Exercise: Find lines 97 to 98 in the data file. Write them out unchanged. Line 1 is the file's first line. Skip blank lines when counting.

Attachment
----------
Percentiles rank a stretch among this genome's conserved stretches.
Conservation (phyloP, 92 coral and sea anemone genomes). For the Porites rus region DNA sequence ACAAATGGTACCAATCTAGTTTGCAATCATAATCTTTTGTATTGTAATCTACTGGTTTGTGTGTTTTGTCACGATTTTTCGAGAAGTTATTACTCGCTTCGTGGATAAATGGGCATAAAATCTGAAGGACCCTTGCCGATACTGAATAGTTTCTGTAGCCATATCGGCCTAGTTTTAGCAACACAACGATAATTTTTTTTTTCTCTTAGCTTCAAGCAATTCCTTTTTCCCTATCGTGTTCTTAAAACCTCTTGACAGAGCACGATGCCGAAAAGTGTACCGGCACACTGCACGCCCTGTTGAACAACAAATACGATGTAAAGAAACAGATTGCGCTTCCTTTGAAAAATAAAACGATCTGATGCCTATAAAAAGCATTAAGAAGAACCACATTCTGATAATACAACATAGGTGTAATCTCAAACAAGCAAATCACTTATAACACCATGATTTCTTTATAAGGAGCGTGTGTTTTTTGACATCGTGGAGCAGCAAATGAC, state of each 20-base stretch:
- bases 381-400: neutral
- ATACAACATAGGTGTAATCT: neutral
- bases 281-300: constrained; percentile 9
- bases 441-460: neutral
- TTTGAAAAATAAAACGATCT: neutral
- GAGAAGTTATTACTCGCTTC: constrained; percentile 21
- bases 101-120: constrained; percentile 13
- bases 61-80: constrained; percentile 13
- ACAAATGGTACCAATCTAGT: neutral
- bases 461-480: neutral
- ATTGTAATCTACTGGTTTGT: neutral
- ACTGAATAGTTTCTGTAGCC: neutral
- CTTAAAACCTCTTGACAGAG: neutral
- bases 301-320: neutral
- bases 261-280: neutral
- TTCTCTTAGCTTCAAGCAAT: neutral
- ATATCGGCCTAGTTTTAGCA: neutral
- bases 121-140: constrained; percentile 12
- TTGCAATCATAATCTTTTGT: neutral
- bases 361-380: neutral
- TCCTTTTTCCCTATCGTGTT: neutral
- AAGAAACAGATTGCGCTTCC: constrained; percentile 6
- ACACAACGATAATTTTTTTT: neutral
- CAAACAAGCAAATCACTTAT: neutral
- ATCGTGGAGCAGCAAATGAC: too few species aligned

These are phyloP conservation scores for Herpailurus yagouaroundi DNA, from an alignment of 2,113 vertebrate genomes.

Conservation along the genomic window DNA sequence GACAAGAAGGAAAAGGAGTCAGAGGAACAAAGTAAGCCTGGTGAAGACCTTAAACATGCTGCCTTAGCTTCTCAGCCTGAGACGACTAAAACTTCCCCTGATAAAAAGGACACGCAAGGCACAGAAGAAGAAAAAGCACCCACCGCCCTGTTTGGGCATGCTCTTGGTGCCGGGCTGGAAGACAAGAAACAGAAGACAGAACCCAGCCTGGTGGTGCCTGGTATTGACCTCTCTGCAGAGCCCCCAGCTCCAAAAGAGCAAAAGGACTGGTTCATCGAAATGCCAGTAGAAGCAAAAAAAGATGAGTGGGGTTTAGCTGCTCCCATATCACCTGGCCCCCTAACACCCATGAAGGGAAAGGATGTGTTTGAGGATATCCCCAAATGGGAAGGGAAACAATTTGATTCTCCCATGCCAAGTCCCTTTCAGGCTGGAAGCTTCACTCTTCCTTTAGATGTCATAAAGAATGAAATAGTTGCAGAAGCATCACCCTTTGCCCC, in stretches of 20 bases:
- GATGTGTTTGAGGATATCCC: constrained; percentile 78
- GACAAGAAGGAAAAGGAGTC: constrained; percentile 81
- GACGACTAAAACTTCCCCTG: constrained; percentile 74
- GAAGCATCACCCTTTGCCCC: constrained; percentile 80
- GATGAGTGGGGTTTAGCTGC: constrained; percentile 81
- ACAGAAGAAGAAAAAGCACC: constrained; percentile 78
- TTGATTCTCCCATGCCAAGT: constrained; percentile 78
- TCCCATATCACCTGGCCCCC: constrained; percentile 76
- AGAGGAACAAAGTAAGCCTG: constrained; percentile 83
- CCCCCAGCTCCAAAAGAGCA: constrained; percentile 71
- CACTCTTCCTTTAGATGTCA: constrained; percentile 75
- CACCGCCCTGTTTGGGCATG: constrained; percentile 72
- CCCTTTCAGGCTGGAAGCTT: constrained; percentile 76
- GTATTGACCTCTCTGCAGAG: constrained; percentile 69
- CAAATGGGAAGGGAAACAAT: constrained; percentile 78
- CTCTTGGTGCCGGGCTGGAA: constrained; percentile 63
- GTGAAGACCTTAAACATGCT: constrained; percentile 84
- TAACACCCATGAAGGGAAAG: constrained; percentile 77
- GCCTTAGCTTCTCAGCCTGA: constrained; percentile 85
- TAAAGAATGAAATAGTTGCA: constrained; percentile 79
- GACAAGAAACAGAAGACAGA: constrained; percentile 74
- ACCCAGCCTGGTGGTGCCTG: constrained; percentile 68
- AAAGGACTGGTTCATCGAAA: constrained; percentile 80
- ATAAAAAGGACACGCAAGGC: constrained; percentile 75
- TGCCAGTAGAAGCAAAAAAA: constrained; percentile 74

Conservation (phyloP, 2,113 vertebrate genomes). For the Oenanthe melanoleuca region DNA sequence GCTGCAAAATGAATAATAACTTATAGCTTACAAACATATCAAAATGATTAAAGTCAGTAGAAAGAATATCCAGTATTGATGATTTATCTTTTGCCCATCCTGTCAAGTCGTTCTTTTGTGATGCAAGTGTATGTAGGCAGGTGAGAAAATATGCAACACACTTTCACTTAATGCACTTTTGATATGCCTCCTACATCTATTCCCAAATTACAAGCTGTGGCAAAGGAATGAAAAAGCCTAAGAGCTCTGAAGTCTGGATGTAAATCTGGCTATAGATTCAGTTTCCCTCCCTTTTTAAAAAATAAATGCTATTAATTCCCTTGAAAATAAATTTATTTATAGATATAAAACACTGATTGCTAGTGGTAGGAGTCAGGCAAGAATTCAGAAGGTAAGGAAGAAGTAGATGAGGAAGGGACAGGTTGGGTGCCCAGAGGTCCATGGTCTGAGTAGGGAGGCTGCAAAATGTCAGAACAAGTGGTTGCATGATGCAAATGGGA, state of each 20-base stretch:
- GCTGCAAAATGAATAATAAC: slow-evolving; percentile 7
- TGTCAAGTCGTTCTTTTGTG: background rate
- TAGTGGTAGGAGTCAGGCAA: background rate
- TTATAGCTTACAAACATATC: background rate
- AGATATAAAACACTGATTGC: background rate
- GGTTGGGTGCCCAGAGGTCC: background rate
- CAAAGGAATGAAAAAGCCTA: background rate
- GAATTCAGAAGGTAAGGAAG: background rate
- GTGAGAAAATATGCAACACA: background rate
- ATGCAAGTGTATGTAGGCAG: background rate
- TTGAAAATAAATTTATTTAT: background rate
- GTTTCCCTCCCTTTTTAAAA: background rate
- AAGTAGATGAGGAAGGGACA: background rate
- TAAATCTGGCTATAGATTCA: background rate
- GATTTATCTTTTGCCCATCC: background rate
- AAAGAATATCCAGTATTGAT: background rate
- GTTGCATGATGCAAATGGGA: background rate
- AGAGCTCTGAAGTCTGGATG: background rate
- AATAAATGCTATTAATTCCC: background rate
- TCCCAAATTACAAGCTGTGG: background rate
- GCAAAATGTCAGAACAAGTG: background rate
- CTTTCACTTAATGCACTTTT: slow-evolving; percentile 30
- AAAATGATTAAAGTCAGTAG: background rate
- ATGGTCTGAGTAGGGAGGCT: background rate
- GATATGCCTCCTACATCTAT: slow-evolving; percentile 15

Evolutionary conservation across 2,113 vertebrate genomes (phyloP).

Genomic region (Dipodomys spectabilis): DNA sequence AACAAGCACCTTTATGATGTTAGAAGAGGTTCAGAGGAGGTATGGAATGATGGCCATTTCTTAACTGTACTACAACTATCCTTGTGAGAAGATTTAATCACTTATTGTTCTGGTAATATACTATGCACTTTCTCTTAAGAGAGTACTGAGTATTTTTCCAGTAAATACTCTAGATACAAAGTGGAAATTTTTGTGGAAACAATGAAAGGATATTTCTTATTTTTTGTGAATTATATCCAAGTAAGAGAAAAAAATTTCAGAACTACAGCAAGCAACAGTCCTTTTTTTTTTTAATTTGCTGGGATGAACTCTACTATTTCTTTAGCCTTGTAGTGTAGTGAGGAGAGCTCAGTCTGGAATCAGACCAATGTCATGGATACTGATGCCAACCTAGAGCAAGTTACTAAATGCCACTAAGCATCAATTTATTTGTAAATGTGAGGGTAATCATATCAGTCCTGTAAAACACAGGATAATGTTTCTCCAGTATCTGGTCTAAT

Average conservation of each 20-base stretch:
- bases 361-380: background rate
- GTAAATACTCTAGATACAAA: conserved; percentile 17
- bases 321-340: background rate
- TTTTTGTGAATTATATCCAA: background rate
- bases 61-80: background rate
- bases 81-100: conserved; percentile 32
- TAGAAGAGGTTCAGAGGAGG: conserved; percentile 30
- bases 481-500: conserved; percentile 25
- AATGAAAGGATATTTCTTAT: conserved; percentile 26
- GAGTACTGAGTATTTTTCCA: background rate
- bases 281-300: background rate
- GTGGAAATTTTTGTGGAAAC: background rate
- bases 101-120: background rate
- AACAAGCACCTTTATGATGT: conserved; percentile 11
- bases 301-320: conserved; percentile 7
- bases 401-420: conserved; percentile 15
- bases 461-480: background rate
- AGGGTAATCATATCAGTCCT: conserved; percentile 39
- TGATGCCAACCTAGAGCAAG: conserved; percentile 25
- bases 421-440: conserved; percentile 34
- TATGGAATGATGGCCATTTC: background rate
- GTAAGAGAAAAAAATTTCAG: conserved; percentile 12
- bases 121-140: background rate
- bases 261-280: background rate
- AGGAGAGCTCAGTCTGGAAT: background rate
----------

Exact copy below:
- AACAAGCACCTTTATGATGT: conserved; percentile 11
- bases 301-320: conserved; percentile 7